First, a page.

chess

After all of this, you begin to wonder: what is it that makes chess harder to figure out than checkers or tic-tac-toe? The question comes up again when you are working on your maths homework. Why are some maths problems easier than others? Can you come up with a way of measuring the `hardness’ of a problem? Well, that is where computational complexity theory comes in: it tells you how `hard’ a problem is to solve, given limited resources.

The limited resources part is important. It turns out that, if you had an infinite amount of time and battery life, you could solve any problem at all using your iPhone, or a pocket calculator. Heck, given infinite time, you could write down every possible chess game by hand, and then find out whether white or black always wins, or if they always draw. Of course, you could do it in shorter time if you got a million people to work on it simultaneously, but then you are using up space for all of those people. Either way, the problem is only interesting when you are limited in how much time or space you have (or energy, or any other resource you care to name). Once you have a resource limit, it makes sense to talk about whether one problem is harder than another (If you want details of how this is done, see for example Aaronson’s blog for his lecture notes on computational complexity theory).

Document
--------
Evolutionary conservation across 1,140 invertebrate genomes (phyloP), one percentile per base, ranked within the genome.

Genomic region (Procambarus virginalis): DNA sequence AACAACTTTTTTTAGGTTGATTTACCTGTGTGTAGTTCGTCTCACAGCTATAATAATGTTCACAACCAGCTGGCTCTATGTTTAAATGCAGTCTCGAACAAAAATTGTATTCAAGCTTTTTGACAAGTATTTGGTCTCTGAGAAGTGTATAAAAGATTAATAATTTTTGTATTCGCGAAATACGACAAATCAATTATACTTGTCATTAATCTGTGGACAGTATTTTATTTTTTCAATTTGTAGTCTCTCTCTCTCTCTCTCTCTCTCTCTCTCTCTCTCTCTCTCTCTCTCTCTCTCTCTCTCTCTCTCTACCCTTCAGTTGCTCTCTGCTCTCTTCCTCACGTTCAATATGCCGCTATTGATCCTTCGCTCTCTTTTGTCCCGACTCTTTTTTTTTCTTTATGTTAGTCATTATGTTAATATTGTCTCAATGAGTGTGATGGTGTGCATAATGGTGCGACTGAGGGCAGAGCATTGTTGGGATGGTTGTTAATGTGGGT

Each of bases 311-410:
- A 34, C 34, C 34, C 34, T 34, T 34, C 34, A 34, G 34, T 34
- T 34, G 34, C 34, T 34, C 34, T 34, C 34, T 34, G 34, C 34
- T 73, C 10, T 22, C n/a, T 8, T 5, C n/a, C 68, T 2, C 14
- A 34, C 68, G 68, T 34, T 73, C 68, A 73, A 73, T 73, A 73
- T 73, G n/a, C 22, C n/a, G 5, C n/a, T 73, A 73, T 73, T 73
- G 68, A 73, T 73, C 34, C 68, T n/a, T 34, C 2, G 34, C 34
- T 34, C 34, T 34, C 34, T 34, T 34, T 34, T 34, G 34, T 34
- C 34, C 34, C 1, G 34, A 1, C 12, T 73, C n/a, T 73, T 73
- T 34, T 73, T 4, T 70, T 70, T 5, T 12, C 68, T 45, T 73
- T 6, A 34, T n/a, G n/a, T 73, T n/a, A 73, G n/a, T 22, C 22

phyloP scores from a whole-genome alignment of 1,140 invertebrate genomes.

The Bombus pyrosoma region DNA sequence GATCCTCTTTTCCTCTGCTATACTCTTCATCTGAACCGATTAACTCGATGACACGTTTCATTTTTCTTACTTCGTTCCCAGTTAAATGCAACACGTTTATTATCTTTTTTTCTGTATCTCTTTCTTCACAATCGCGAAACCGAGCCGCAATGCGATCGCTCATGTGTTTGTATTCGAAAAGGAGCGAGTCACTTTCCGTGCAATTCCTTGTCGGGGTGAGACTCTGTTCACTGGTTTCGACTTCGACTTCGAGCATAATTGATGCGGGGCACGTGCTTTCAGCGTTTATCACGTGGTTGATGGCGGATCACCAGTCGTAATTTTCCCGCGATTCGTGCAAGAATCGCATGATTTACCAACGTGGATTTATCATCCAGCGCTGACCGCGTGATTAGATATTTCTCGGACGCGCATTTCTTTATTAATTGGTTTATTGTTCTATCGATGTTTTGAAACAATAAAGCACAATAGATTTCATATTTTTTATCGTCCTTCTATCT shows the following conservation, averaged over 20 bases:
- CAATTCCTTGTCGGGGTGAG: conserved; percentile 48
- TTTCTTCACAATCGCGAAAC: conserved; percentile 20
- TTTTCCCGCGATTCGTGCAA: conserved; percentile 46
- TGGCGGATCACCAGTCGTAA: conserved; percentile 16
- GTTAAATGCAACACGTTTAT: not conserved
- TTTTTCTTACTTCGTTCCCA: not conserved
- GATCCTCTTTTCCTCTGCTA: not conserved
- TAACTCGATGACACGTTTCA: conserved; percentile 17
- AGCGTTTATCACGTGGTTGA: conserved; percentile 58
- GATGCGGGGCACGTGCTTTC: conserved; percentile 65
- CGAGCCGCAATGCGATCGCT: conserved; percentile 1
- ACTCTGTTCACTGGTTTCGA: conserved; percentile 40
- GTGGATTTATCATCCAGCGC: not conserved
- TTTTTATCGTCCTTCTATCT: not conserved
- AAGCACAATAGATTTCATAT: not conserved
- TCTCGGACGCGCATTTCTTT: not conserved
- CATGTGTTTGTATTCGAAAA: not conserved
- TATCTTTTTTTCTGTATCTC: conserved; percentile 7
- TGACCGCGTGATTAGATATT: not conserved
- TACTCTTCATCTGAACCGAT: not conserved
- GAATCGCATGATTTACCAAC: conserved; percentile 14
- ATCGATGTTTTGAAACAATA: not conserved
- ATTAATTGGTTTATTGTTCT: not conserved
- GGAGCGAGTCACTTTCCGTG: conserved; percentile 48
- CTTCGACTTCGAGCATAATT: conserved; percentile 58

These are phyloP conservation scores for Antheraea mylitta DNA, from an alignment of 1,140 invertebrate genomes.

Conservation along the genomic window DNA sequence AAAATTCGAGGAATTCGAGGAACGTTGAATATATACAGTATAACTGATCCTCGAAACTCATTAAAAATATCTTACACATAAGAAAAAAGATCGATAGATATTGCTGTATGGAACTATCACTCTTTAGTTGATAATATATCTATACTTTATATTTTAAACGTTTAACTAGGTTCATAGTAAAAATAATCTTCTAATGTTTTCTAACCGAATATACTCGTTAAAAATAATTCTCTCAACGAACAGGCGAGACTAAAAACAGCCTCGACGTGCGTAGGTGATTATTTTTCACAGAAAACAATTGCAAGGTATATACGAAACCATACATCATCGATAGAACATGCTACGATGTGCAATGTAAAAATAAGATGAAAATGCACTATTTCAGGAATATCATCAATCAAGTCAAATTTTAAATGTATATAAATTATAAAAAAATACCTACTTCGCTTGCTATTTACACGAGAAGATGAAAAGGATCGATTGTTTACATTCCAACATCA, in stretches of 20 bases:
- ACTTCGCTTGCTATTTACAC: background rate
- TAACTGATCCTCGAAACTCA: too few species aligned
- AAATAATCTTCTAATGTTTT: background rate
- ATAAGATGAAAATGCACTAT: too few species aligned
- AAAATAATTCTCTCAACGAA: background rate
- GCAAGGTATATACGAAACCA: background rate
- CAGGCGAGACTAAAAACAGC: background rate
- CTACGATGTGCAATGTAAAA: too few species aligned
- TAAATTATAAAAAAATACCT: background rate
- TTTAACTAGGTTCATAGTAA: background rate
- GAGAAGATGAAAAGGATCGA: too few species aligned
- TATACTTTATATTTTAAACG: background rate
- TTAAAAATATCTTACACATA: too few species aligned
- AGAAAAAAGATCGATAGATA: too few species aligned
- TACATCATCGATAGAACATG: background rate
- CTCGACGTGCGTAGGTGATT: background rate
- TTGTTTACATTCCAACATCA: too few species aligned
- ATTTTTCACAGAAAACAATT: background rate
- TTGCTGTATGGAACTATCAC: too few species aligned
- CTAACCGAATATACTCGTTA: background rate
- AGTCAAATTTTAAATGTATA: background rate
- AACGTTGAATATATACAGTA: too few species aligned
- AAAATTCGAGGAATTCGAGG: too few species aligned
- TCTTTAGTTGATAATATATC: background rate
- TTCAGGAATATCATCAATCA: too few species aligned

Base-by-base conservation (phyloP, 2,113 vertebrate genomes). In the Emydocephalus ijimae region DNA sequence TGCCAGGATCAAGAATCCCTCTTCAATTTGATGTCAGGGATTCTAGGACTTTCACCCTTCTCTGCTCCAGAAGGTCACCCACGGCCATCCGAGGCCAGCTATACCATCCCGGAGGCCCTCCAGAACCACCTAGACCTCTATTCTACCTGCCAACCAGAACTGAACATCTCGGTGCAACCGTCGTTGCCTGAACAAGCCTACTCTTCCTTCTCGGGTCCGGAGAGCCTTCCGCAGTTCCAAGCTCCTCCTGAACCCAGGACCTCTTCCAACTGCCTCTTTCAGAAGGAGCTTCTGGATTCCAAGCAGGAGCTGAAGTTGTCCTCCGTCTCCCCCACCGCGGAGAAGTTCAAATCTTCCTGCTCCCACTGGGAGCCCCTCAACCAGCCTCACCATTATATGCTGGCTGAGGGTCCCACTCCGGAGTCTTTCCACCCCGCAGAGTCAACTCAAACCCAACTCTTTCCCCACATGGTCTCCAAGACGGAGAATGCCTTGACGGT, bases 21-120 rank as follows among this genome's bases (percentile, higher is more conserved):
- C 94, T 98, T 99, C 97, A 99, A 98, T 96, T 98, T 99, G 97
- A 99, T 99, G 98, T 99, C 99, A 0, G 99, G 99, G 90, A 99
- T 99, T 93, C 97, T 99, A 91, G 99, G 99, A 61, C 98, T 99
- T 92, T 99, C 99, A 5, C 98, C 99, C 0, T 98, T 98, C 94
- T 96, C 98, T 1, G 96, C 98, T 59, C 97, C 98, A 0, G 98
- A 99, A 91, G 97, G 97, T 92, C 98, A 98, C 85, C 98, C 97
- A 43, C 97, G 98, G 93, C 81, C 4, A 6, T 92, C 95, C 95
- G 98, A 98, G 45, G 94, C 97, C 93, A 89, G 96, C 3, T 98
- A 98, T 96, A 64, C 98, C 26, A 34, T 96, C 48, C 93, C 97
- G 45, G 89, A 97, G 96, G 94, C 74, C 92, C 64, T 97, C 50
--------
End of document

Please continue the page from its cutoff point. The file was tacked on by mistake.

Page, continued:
This all seems rather abstract so far. But the study of complexity theory turns out to have some rather interesting consequences in the real world. For example, remember the situation with tic-tac-toe. You might know the strategy that lets you only win or draw. But suppose you were playing a dumb opponent who was not aware of this strategy – they might think that it is possible to beat you. Normally, you could convince them that you are unbeatable by just showing them the strategy so they can see for themselves. Now, imagine a super-smart alien came down to Earth and claimed that, just like with tic-tac-toe, it could never lose at chess. As before, it could always convince us by telling us its strategy — but then we could use the alien’s own strategy against it, and where is the fun in that? Amazingly, it turns out that there is a way that the alien can convince us that it has a winning strategy, without ever revealing the strategy itself! This has been proven by the computational complexity theorists (the method is rather complicated, but you can follow it up here.)

So what has this to do with physics? Let’s start with the black-hole firewall paradox. The usual black-hole information paradox says: since information cannot be destroyed, and information cannot leak out of a black hole, how do we explain what happens to the information (say, on your computer’s hard drive) that falls into a black hole, when the black hole eventually evaporates? One popular solution is to say that the information does leak out of the black hole over time, just very slowly and in a highly scrambled-up form so that it looks just like randomness. The firewall paradox puts a stick in the gears of this solution. It says that if you believe this is true, then it would be possible to violate the laws of quantum mechanics.